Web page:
NHL Preview: Ottawa Senators vs Edmonton Oilers

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The Edmonton Oilers have a golden chance to feast on some home cooking. Starting with Wednesday’s clash against the Ottawa Senators, the Oilers have four straight, and five of six, home games on the schedule.

Despite having played 17 of their 29 games on the road so far this season, the Oilers sit atop the Pacific Division. The fact that four of the six upcoming opponents are outside of a playoff spot means an even bigger opportunity to string together wins.

“It’s nice to play at home. It’s nice we’re finally getting a little bit of practice time,” coach Dave Tippett told reporters. “We’ve hardly practiced at all lately, so that part of it is good. The other part of it, I like the way we play on the road most nights. It’s a hard, tenacious game and we need to bring that game home.”

The Oilers last played on Sunday when they snapped a two-game skid with a 3-2 win over the Vancouver Canucks — the last in a stretch of six of seven games on the road.

“It’s been crazy, but a lot of teams are in the same boat. November’s a busy month,” captain Connor McDavid, the NHL’s First Star of the Month, said Tuesday. “Obviously we’re coming off a long road trip, and it’ll be nice to spend some time at home here.”

The busy stretch has taken its toll on Edmonton. The good news is that goalie Mike Smith should be able to suit up, even as a backup, after missing last game due to a leg injury, but the club will be without forwards Ryan Nugent-Hopkins (hand) and Zack Kassian (back), as well as defenseman Matt Benning, who was hit in the head by a puck on Sunday, his first game back from a concussion.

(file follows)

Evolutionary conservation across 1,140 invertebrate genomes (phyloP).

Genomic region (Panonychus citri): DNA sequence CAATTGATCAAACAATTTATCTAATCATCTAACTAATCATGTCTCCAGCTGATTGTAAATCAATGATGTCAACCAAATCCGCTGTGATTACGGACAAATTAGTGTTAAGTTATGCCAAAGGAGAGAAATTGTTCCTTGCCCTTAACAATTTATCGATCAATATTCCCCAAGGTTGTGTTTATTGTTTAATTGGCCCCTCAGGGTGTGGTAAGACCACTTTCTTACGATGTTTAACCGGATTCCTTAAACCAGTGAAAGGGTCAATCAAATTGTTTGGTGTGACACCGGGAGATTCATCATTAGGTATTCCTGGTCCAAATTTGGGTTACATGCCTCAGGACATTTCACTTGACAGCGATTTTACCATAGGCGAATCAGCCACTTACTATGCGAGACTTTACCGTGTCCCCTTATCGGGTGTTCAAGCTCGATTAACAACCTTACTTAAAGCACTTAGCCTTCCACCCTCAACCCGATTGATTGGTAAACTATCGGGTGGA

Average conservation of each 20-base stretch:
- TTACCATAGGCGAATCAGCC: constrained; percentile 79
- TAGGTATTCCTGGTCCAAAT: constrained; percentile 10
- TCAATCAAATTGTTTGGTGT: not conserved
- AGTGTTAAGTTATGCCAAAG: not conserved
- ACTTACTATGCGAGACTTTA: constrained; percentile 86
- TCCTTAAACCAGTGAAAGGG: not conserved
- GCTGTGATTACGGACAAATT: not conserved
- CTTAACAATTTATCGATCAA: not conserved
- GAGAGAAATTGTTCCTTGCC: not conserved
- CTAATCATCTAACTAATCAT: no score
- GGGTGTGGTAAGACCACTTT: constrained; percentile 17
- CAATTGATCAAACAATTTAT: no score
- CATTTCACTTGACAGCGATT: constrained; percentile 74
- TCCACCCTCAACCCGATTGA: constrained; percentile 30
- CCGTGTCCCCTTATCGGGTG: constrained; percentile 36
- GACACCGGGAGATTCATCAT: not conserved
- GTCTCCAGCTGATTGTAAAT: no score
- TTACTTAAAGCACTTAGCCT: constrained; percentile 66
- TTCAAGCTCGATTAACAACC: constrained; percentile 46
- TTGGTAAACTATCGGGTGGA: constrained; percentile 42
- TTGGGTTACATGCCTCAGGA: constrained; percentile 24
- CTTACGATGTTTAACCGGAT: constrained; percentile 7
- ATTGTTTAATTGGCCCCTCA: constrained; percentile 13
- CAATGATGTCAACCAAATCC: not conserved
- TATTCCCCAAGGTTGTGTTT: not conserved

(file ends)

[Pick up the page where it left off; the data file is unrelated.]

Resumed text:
The Senators arrive in Edmonton on the heels of a 5-2 loss in Vancouver on Tuesday, a game in which the Canucks built a 4-0 lead before the first intermission.

“You can’t give them four goals in the first period. We were certainly flat,” coach DJ Smith said. “They capitalized on every chance. We had a lot of chances in the first period and didn’t capitalize. I loved our effort after that, but it’s losing hockey when you spot them four and turn it on after that. We have to take that into (Wednesday) and play with some energy.”

Nobody will disagree that the Senators must play with more spark and fervor against the Oilers, but their problems don’t end there. Ottawa is on a five-game skid in which it has been outscored 18-6, and certainly can’t afford to let the Oilers go wild offensively.

“We probably had more chances offensively than we’ve had in a month tonight, but unfortunately we weren’t as good defensively as we usually are,” Smith said. “That sometimes happens, you concentrate on one thing and another thing goes. We have to play defensively to have success.”

“This team doesn’t have success unless we play hard,” Smith added. “The first period, we were watching. Give them credit, they came out jumping … and to get a goal on the second shift had them fired up and had us on our heels. That’s part of being a young team and figuring that out, but we’ll be better (in Edmonton).”